|Nov8-07, 10:50 AM||#1|
Exploding Hockey Puck
1. The problem statement, all variables and given/known data
A hockey puck of mass 4m has been rigged to explode as part of a practical joke. Initially the puck is at rest on a frictionless ice rink. Then it bursts into three pieces. One chunk of mass m slides across the ice at speed v. Another chunk of mass 2m slides across the ice at speed 2v, in a direction at right angles to the direction of the first piece. From this information, find the velocity of the final chunk.
2. Relevant equations
This is from the chapter on momentum, collisions and impulse, but I'm not sure which equations to use.
3. The attempt at a solution
I'm really not sure where to start.
I drew a diagram, and intuitively assumed that the third piece goes off at a 135 degree angle to the other two pieces, but I'm not sure about that or how to prove it if it is right. It obviously has mass m (4m - m - 2m), though.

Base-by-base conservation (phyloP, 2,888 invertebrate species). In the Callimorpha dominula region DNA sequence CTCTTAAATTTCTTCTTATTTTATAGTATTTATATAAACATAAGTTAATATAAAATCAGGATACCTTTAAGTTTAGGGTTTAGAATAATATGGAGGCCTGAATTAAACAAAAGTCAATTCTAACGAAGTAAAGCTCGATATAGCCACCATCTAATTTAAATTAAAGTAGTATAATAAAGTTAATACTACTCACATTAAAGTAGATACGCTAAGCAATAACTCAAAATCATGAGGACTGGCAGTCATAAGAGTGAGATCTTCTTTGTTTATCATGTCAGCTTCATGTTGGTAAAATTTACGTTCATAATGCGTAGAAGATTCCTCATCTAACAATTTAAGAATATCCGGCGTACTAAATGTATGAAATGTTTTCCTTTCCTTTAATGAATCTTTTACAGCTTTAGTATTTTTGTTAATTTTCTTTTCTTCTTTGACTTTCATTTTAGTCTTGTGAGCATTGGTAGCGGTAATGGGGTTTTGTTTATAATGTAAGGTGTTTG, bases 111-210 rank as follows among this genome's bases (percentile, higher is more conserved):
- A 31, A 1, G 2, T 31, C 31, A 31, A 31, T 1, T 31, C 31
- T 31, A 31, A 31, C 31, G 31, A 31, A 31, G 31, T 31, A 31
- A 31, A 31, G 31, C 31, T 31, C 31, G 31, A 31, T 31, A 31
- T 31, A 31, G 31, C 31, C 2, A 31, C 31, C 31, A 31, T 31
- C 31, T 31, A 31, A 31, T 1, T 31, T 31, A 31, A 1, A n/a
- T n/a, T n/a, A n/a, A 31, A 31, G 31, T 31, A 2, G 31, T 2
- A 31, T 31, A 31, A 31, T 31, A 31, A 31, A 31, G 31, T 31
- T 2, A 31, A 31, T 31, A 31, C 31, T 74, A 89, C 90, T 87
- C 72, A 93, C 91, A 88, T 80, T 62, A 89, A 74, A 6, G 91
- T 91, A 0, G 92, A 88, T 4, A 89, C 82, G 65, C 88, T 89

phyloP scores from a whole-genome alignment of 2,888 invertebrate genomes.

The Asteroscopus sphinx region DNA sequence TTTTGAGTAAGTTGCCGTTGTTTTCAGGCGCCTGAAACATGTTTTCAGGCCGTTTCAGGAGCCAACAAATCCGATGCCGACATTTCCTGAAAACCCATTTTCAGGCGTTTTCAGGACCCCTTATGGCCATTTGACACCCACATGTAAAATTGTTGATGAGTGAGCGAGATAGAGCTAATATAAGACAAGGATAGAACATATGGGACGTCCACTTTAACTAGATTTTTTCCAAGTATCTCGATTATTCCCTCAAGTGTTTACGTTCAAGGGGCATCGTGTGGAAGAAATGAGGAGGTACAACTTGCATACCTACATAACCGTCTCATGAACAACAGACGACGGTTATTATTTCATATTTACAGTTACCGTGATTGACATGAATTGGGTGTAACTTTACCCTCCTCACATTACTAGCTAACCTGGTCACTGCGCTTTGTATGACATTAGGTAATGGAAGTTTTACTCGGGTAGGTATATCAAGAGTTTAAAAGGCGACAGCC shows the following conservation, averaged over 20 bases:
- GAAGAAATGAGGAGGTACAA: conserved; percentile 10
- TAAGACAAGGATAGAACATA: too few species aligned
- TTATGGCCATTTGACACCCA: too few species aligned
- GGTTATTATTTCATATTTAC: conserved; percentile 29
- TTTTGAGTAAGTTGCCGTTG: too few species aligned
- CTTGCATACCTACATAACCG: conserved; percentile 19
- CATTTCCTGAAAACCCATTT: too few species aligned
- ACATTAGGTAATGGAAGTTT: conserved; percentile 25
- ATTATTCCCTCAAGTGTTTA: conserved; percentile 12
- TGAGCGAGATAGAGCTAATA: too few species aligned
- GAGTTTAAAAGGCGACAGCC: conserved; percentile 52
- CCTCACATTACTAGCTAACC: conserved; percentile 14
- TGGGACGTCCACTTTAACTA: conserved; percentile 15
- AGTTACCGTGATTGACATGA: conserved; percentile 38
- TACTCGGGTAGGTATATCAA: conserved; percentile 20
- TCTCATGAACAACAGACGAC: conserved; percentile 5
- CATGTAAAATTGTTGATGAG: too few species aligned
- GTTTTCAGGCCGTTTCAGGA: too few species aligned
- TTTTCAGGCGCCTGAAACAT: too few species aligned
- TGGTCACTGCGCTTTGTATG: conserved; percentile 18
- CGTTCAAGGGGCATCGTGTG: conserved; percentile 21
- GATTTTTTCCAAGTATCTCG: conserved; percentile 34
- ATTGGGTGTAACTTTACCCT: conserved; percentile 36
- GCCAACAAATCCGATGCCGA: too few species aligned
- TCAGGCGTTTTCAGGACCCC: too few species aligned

I also assumed that the force of the explosion is equal on all chunks, but realized that's wrong since the higher mass chunk has the highest velocity.
I was thinking that change in momentum is the impulse, and since momentum is 0 initially for all chunks, the impulse should be mv for chunk 1 and 4mv for chunk two...but then I'm at a loss for how to relate that to chunk 3.
I'd really appreciate it if someone could point me in the right direction.
|Nov8-07, 10:59 AM||#2|
The total initial momentum is equal to the total final momentum. Take the x-axis along the dirn of m and the y-axis along the dirn of the 2m mass. If the speed of the 3rd piece is v, then what are the momenta along x and y?
|Nov8-07, 11:00 AM||#3|
You could write conservation of momentum equations in the directions of the first two chunks ...
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